By building a Wisdom Well as a mindfulness meditation practice, we can tune in deeper than the torture chamber surface mind that holds us hostage with fear and endless unsatisfied desire to find the purifying water of clear seeing and clear being.
But it all starts with deep listening. Without deep listening, we drag our buckets through the dirt, hoping to find water – ever thirsty. If we only dig a little, we would meet our inner teacher. Then we bring the water of clear seeing to the surface for healing, to grow the garden of our enlightened lives.
Deep listening allows the inner student to meet the inner teacher.
The saying, “When the student is ready the teacher will appear,” is true, but what if your inner teacher is already waiting for you?
I spent my life learning to dig a Wisdom Well as a meditation and mindfulness practice and teaching others how to build wells as a master coaching service.
I’ve seen that anyone, with patience and guidance, can learn to build their Wisdom Well, to change radio stations from the suffering and stress of the surface mind, to find the crystal clear water that is always waiting within.
Without deep listening, our master coaching, meditation and mindfulness practice is:
- Surface – filled with ego-streamed thoughts from recycled conditioning, keeping us stuck, stressed and suffering. We drag our buckets through the sand and stay thirsty.
With deep listening, our master coaching, mindfulness and meditation practice becomes:
- Enlightening – turning “I don’t know” into “I know” clear seeing and being. As life-changing as water is to someone thirsty in the desert, clear seeing wisdom changes how we see and experience life. We clean the mud from our eyes and I, nourish our mind-heart-body, and grow the garden of living an enlightened life.
Let’s build wisdom wells together, starting with deep listening using these four keys.
Silence for Deep Listening
When we give ourselves and others silence, we invite our inner student to meet our inner teacher.
Here are three ways to use silence for deep listening.
- Include the noise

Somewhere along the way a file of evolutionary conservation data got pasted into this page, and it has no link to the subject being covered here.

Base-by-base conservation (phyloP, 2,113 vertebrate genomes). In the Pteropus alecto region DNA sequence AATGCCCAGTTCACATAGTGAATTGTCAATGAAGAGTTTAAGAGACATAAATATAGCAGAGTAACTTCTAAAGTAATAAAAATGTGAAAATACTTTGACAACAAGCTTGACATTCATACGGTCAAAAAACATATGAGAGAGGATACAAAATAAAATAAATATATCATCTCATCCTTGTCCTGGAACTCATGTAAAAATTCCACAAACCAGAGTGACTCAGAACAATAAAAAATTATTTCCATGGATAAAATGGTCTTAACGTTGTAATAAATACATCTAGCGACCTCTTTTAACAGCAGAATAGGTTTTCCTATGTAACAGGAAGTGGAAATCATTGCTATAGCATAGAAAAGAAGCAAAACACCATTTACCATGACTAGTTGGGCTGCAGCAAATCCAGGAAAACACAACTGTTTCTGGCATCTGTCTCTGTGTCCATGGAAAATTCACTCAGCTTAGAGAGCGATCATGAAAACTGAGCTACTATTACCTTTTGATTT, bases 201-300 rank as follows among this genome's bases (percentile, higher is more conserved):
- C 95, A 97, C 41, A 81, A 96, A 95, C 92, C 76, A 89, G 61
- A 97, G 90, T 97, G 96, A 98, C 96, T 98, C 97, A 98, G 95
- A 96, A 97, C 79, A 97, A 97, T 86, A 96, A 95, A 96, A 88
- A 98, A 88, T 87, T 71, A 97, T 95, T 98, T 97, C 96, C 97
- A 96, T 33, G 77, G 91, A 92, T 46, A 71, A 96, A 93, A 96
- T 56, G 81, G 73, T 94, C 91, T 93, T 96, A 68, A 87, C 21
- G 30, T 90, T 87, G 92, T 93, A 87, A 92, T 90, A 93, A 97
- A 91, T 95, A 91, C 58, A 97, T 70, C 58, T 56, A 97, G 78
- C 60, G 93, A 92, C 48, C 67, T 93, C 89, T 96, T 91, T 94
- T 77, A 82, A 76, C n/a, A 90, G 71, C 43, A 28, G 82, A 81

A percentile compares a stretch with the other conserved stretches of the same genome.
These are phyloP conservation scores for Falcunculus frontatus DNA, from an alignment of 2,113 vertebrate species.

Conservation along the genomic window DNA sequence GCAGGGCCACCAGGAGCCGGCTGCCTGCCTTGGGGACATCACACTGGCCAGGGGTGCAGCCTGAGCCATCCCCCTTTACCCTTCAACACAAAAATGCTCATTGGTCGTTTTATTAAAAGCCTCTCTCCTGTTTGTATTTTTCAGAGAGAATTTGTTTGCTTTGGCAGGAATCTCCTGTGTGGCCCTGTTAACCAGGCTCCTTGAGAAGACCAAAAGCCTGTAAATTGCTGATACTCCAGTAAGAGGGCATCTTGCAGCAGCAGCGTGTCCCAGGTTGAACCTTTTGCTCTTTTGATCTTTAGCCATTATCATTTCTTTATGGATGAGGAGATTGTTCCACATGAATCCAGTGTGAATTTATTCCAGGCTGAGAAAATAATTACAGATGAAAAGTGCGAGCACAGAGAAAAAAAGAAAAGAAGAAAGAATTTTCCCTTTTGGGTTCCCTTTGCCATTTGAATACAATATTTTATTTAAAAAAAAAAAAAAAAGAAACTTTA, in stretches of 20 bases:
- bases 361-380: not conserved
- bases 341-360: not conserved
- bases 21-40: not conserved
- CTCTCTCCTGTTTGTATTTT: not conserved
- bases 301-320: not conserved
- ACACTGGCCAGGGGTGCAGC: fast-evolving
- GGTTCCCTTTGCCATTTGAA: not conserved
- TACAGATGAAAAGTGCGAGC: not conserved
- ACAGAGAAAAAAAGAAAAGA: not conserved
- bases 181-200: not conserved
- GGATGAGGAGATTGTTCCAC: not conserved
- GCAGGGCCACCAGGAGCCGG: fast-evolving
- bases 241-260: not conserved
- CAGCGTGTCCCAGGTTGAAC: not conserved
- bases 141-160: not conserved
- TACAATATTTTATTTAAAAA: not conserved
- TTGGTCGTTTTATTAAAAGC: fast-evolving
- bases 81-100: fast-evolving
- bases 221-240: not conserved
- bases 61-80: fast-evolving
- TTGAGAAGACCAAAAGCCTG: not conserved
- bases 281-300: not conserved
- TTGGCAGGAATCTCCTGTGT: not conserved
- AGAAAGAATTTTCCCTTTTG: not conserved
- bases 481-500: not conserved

- Tune into silence
- Teach your mind-heart-body to enjoy silence
Many make the mistake of thinking that silence is the opposite of noise. So they try to get rid of outer and inner noise to create silence forcefully.
Like trying to quieten busy thoughts and silence a heavy heart, you may have already noticed that the noise worsens by trying to force it away.
Our minds can sound like this:
“Okay, quieting the mind now, no thoughts. Hang on, that’s a thought. Gosh, and that’s another thought. Oh, and another… How on earth am I supposed to keep my mind quiet? And there it goes again.”
To invite silence into your master coaching and mindful meditation naturally, you can include the noise.
Include the noise –
Welcome noisy thoughts and make room for noisy coachee dialogue. Everything belongs in silence; everything is welcome.
- In InnerLifeSkills Coaching Certification, we call the highest expression of this ‘Coach Position.’ Master coaches take ‘Coach Position’ to a level of nonjudgment; this alone is a powerful gift to give others.
- In the Wisdom Well Way Meditation, we call this digging our Wisdom Well, being willing to get our hands dirty. You can’t skip the dirt to get to the water. Listen deeply to your raw and real human experience – that way, you are already creating natural silence.
Tune into silence –
Set your intention (make a silent inner decision) to tune in intuitively to the silence behind all noise (external and internal noise).
Intention directs attention; by deciding to tune in to silence, the song of silence plays through our body-mind-heart. Even if the mind carries on chatting (as it does), even if our coachee carries on talking (as they do), if you tune in to silence, you’ll be listening deeply.
Teach your mind-heart-body to enjoy silence –
Many are conditioned to avoid silence, filling the void with surface talk, using browsing the internet, radio and television to avoid the emptiness; this way, we stay thirsty in the desert. True freedom comes from building your Wisdom Well. Teach the body-mind-heart the freedom of enjoying silence.